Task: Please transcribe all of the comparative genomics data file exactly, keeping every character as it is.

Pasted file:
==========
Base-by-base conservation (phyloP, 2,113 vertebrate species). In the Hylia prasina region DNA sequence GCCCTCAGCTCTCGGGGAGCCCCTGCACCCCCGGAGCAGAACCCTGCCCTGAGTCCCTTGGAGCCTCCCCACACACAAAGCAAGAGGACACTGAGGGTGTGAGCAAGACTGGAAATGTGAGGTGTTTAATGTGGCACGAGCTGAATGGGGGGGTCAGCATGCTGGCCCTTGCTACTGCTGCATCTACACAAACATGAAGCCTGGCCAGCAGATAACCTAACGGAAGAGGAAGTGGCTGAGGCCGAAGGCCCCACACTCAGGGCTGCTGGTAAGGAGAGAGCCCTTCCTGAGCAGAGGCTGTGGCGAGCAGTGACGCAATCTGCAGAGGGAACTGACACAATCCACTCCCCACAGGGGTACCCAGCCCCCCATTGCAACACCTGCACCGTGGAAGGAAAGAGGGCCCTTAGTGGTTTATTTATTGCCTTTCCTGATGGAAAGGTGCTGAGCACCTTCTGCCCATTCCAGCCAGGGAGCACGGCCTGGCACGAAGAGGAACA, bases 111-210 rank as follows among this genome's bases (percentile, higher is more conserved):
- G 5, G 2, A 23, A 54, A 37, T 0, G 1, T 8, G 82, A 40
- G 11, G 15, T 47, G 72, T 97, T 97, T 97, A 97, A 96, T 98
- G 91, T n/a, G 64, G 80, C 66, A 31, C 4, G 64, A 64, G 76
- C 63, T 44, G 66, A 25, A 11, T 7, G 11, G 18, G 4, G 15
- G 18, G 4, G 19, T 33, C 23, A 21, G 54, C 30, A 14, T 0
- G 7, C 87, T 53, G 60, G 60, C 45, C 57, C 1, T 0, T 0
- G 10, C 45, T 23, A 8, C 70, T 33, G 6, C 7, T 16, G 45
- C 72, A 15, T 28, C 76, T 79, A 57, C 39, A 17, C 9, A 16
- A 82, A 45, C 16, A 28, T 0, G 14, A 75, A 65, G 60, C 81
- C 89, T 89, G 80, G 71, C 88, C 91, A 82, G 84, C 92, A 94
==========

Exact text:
Base-by-base conservation (phyloP, 2,113 vertebrate species). In the Hylia prasina region DNA sequence GCCCTCAGCTCTCGGGGAGCCCCTGCACCCCCGGAGCAGAACCCTGCCCTGAGTCCCTTGGAGCCTCCCCACACACAAAGCAAGAGGACACTGAGGGTGTGAGCAAGACTGGAAATGTGAGGTGTTTAATGTGGCACGAGCTGAATGGGGGGGTCAGCATGCTGGCCCTTGCTACTGCTGCATCTACACAAACATGAAGCCTGGCCAGCAGATAACCTAACGGAAGAGGAAGTGGCTGAGGCCGAAGGCCCCACACTCAGGGCTGCTGGTAAGGAGAGAGCCCTTCCTGAGCAGAGGCTGTGGCGAGCAGTGACGCAATCTGCAGAGGGAACTGACACAATCCACTCCCCACAGGGGTACCCAGCCCCCCATTGCAACACCTGCACCGTGGAAGGAAAGAGGGCCCTTAGTGGTTTATTTATTGCCTTTCCTGATGGAAAGGTGCTGAGCACCTTCTGCCCATTCCAGCCAGGGAGCACGGCCTGGCACGAAGAGGAACA, bases 111-210 rank as follows among this genome's bases (percentile, higher is more conserved):
- G 5, G 2, A 23, A 54, A 37, T 0, G 1, T 8, G 82, A 40
- G 11, G 15, T 47, G 72, T 97, T 97, T 97, A 97, A 96, T 98
- G 91, T n/a, G 64, G 80, C 66, A 31, C 4, G 64, A 64, G 76
- C 63, T 44, G 66, A 25, A 11, T 7, G 11, G 18, G 4, G 15
- G 18, G 4, G 19, T 33, C 23, A 21, G 54, C 30, A 14, T 0
- G 7, C 87, T 53, G 60, G 60, C 45, C 57, C 1, T 0, T 0
- G 10, C 45, T 23, A 8, C 70, T 33, G 6, C 7, T 16, G 45
- C 72, A 15, T 28, C 76, T 79, A 57, C 39, A 17, C 9, A 16
- A 82, A 45, C 16, A 28, T 0, G 14, A 75, A 65, G 60, C 81
- C 89, T 89, G 80, G 71, C 88, C 91, A 82, G 84, C 92, A 94